The share price of S.M. Entertainment, one of Korea’s most well-known talent agencies, dove for four straight days after members of its flagship boy band TVXQ filed a lawsuit against the company for what they called an unfair contract.
Three members of the five-member pop group, which helped bring the agency overseas sales of more than 10 billion won ($8.2 million) last year, claimed they were forced to sign a contract lasting for more than 10 years with little room for pay negotiation.
The firm’s stock, listed on the junior Kosdaq market with a total market value of 58.3 billion won, shed 3.07 percent to close at 3,625 won yesterday, the fourth straight day of declines and down nearly 20 percent since July 31, when news of the lawsuit broke.
The complainants, Micky, Xiah and Hero, formally filed suit against S.M. Entertainment on Friday to annul their contract. Two other members, Max and U-Know, declined to join in. The former three had already expressed frustration with what they called an unfairly long contract that calls for an overwhelming work schedule and unclear terms on how profits would be shared. The company said in a statement Saturday it would “deal with the issue” in a timely manner.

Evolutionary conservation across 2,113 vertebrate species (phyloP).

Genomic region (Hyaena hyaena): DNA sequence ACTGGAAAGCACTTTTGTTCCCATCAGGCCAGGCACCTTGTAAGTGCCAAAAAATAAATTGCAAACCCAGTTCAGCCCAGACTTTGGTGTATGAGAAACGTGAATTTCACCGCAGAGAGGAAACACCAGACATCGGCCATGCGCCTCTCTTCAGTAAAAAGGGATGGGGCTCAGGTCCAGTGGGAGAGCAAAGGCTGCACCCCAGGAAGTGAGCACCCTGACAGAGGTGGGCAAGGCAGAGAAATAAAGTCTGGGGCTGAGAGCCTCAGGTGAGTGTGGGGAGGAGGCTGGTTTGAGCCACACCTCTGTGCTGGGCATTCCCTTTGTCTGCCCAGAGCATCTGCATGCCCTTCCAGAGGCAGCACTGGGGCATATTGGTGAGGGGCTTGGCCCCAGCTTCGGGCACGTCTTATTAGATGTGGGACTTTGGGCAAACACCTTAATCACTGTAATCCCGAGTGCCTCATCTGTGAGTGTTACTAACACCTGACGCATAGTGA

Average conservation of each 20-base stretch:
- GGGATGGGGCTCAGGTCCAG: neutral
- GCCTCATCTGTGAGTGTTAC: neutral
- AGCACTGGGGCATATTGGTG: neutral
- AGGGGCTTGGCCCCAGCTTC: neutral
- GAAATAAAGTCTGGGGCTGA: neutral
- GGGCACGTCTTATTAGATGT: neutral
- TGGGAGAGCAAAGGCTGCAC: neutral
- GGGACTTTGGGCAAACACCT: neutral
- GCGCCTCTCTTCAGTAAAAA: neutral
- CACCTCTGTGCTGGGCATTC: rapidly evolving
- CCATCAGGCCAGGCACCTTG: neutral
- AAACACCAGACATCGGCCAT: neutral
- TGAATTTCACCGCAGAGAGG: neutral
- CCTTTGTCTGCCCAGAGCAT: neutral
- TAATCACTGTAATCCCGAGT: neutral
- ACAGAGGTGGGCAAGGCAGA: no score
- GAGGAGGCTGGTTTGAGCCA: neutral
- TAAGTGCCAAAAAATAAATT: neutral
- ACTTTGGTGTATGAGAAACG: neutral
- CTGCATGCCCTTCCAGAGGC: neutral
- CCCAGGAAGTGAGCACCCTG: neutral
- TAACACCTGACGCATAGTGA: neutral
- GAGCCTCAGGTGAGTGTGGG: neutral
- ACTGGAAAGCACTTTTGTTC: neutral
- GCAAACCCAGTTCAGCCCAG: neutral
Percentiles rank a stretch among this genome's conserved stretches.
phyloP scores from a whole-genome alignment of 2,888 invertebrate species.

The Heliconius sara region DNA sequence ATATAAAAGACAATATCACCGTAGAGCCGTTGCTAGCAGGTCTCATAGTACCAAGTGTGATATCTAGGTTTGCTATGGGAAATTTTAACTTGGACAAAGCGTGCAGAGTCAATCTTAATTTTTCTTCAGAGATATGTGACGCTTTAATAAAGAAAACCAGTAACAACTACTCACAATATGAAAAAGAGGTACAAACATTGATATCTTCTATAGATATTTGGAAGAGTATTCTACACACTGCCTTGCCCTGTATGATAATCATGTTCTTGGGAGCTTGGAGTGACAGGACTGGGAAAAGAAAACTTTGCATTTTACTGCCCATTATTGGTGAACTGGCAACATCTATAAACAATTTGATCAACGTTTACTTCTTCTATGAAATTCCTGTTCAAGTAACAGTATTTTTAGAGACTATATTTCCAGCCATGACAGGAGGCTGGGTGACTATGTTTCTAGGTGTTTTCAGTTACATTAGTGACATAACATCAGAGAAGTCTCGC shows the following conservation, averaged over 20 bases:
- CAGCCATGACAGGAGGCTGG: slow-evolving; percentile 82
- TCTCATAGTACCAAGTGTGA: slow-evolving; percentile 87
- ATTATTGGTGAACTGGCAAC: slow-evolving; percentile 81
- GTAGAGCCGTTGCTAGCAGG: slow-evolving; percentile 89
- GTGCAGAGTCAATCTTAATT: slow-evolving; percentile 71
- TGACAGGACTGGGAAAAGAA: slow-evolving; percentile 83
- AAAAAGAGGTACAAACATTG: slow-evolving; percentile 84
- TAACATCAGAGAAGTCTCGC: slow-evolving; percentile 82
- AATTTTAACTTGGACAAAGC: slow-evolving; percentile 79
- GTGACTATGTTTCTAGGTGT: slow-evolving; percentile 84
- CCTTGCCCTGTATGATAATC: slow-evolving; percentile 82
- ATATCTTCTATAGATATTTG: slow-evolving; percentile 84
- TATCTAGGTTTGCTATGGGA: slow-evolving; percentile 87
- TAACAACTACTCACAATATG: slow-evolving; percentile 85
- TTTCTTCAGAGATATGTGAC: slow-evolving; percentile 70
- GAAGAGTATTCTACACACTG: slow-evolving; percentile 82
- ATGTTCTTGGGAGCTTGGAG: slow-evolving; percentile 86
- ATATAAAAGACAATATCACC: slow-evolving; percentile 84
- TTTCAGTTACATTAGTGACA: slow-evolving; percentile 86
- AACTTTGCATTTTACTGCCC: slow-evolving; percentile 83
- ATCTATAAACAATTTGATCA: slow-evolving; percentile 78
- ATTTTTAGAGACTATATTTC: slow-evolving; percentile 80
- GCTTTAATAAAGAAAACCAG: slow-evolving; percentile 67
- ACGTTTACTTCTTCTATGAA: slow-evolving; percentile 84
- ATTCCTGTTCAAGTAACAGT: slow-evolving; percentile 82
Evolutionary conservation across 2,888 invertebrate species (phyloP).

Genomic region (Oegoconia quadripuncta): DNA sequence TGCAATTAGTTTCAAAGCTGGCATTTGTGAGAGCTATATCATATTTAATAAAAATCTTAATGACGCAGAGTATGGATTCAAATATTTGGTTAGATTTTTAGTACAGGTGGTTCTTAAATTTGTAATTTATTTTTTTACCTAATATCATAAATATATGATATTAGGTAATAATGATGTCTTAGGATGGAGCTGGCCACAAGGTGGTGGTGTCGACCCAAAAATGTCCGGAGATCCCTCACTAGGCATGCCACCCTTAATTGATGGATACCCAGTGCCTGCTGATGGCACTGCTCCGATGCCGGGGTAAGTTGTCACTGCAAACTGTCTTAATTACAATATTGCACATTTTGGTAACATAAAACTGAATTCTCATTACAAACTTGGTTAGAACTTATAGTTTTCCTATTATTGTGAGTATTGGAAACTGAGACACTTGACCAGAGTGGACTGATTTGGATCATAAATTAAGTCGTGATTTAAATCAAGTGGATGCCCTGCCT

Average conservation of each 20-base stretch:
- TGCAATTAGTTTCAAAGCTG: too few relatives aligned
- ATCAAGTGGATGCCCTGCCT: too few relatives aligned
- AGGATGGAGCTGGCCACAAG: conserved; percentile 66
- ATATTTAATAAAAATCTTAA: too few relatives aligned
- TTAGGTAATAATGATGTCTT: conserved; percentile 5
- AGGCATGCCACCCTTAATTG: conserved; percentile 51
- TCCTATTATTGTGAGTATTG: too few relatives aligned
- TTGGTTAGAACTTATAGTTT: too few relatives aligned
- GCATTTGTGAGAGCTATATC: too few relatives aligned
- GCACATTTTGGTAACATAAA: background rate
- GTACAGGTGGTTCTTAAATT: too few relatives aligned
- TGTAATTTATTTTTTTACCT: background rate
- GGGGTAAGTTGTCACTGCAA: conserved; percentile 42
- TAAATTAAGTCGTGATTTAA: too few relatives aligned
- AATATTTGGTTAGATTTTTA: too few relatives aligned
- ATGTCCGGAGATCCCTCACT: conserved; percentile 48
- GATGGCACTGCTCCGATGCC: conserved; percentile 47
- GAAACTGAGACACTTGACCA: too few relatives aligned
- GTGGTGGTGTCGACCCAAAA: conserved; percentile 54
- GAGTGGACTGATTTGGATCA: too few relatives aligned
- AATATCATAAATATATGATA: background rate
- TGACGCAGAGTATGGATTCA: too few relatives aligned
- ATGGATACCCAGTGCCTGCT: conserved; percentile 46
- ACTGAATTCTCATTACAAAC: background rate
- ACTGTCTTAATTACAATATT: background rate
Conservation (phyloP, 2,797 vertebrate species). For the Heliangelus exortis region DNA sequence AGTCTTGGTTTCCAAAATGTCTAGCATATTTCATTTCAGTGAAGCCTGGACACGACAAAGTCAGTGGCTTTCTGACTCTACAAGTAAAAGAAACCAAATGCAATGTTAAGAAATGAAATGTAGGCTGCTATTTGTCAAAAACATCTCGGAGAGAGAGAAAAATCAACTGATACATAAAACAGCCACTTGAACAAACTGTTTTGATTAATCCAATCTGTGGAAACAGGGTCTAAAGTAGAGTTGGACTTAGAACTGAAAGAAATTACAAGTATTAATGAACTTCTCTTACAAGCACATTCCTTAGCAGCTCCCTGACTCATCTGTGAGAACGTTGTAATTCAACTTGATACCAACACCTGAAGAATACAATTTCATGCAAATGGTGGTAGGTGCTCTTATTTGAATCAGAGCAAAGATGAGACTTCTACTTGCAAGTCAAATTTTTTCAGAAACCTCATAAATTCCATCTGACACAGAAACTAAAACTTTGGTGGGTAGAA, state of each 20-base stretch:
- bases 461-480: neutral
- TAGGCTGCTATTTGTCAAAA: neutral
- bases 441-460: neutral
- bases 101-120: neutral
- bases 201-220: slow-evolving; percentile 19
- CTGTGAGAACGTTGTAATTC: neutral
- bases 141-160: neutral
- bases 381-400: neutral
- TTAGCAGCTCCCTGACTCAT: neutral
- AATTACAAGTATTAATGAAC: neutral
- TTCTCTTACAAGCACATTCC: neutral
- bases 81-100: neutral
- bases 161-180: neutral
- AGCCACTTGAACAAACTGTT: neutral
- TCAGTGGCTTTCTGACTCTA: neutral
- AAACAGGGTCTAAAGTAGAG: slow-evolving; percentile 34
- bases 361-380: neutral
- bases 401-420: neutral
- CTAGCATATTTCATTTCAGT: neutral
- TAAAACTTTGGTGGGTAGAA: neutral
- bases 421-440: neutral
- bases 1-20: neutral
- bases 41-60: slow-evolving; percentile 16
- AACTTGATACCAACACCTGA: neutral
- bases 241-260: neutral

"About 27.5 percent of the sales of S.M. Entertainment come from overseas, and TVXQ earns a large portion of it," said Kim Chang-kwon, analyst at Daewoo Securities. TVXQ is one of the firm’s five most popular franchises along with BoA, Girls’ Generation, Super Junior and Shinee. "A problem in one of the five franchises will inevitably hurt the firm’s share price."
TVXQ debuted in 2004 and has since become popular across Asia.
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